For those who are just getting started with genealogy research we have created the following two page research form that should help you get started.
View my Flipboard Magazine.
Summary of relevant links:
- www.ancestrypaths.com/get-started/ssdi/ (social security death index)
- www.ancestrypaths.com/get-started/worldconnect/ (family tree search)
We are still refining the research form and would benefit from your comments. Please visit or Facebook page and let us know how we can improve the form. Thanks!
Link to printable PDF version of AncestryPaths get started summary Apr 2015
We have broken down the process into several sections and detailed the basics of how to begin a broad-based search using a wide range of sources.
Getting Started & First Steps – The BBC has a well written summary of getting started researching family history. They cover the basics including first steps, looking for clues, organizing the data, developing a research strategy and ways to get help. They also provide a blank family tree form and an information worksheet that can be used to document your notes. The Canadian Archives also has a page on getting started including thoughts on the approach you want to use such as starting with yourself, working backward, and gathering family documents and records. The BBC also has tips on constructing your family tree using use birth, marriage and census records.
If you are just starting down the Ireland ancestral trail check out this 24 page booklet on Family History Research sources at the National Library of Ireland.
Research from your home for free – This section covers the basics of how you can use freely available websites to get started searching from home at no cost. Enough detail is included so that someone with limited genealogy experience can get started without delay and without cost.
We demonstrate how to look up several items including obituary, census and death records. For each we give an overview as well as detailed step-by-step instructions.
A real world example of John D. Rockefeller’s daughter, Alta, who lived in Cleveland is used in each section. Cleveland is used as an example. We recognize that resources in your local area will differ and we present ideas on how to find the available resources.
Research from home using library resources for free – This page shows how to extend your search by using resources generally made available from your local library using your library card and password. Many libraries offer remote access to several beneficial genealogy resources. In Cleveland, the library offers remote access to digital historic newspapers, Heritage Quest and Footnote.com. We encourage you to become familiar with what resources are available at your local library and provide several examples.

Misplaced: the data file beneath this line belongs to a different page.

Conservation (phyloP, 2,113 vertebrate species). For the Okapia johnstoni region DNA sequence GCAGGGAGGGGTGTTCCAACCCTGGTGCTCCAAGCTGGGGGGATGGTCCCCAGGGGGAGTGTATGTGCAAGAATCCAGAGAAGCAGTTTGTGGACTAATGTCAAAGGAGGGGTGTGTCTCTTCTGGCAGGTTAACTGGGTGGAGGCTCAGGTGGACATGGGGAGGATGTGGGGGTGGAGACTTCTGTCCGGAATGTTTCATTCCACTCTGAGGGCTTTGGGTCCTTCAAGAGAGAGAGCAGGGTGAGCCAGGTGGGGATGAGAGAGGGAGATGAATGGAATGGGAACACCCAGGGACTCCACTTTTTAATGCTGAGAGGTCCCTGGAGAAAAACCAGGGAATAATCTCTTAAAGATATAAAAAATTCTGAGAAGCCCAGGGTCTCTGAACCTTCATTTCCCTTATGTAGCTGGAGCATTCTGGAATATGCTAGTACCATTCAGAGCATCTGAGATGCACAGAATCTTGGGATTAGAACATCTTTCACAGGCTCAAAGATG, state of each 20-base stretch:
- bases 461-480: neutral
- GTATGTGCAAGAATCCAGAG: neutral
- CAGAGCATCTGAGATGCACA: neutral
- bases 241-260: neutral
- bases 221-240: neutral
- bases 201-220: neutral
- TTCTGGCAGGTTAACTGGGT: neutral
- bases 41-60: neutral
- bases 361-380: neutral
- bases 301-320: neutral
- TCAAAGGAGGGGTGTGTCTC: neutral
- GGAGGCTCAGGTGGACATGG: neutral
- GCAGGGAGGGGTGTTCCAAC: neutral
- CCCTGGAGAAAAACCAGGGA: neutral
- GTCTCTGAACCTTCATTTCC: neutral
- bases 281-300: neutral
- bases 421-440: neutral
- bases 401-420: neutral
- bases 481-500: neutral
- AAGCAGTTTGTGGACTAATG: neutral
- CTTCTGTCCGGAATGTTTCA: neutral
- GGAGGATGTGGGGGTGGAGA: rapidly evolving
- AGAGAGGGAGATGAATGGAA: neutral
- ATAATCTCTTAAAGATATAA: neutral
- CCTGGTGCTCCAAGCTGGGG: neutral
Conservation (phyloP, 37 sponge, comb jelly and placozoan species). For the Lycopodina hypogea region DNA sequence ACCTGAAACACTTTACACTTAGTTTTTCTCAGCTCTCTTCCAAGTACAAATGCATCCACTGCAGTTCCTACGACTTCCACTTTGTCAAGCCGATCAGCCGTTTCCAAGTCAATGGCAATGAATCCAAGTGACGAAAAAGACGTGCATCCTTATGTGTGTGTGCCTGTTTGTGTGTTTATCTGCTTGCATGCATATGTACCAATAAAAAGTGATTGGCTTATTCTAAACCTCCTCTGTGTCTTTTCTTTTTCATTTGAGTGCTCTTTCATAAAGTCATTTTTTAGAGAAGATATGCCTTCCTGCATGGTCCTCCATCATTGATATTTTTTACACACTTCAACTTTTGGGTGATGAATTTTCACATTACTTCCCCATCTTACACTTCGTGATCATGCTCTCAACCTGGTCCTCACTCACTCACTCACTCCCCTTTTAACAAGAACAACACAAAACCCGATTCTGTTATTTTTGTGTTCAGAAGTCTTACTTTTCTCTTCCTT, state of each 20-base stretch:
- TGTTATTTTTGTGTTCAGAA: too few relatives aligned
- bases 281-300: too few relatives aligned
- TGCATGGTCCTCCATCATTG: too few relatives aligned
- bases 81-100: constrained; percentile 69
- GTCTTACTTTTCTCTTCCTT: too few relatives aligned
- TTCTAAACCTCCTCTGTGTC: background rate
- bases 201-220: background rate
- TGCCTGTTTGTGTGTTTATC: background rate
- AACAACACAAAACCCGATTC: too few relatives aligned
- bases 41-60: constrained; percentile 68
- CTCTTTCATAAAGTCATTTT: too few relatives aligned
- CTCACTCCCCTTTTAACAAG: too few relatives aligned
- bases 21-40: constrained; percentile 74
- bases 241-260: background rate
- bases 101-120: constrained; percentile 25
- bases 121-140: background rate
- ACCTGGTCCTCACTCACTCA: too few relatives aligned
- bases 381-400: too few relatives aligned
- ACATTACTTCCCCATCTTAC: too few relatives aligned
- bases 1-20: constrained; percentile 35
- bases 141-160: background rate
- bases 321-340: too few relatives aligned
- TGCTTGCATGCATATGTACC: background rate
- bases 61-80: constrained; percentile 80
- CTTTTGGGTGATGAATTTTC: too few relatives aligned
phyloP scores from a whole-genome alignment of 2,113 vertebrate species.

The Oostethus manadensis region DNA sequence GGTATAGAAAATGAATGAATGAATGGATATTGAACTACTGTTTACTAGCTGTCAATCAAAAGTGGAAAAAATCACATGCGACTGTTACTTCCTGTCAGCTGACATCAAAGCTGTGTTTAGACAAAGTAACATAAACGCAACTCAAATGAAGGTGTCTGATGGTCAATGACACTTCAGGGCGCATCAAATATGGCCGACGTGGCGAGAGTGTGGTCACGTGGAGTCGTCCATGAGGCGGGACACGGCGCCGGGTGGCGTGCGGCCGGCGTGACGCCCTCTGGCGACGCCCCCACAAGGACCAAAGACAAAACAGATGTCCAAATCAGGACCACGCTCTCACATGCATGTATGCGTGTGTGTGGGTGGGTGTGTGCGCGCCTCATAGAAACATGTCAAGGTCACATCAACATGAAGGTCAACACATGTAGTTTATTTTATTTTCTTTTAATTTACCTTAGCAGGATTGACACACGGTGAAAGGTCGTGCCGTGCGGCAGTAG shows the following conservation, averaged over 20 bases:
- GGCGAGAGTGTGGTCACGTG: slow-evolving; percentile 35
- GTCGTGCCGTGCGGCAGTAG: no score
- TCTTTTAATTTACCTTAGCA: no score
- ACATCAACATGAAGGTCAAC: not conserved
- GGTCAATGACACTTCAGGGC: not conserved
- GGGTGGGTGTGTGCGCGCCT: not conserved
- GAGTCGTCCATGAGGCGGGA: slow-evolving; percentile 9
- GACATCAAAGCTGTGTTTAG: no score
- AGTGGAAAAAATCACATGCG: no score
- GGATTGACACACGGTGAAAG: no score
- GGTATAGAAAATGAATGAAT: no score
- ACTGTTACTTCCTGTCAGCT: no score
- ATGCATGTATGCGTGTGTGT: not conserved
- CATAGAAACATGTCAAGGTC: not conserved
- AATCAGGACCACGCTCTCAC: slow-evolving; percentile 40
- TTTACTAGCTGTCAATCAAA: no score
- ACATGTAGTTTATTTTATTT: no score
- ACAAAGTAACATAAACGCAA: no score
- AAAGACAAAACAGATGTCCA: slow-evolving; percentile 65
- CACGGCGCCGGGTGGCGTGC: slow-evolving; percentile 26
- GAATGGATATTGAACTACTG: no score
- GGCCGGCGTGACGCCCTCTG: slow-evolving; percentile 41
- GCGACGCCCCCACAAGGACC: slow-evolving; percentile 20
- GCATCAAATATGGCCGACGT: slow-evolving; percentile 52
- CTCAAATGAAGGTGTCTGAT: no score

Research at your local library – This page shows what type of information is typically available at local libraries while on site using their computers, microfilm readers and books. It is highly common for libraries to offer free access to premium pay-for-services such as Ancestry.com and Footnote.com. Additionally, libraries typically have microfilm access to some amount of information which can include city directories, census, birth, marriage and death records. We give examples of each and tips on how to maximize the full range of library resources. Use our visual access to find a library.
Research at Local City and County Offices – This page shows the type of information that is available at local city and county offices which include birth, marriage, divorce, tax, home ownership and death records. We present examples and give tips for navigating city and county offices. Use our visual access to find a local County office.
Research at Regional State Offices – State Archive websites can be a helpful source including details on what type of information is available and how to order records. Over the next few weeks we will be expanding our website with more insight into State Archive offices and until that work is completed we recommend you consider using this link to National Archives page for State Archives or this link to The Council of State Archivists which each have full listing of state and territorial archives and records programs.
Research at National Government Agencies – We introduce what type of information is available at government agencies including National Archives, military records, social security death records, immigration records, passport records, alien registrations and draft records.
Research at Historical and Genealogy Centers – Perhaps the single best source for local information with folks who care about genealogy can be found at local historical societies, genealogy societies and heritage centers. We provide tips on how to find these folks and what types of data may be available.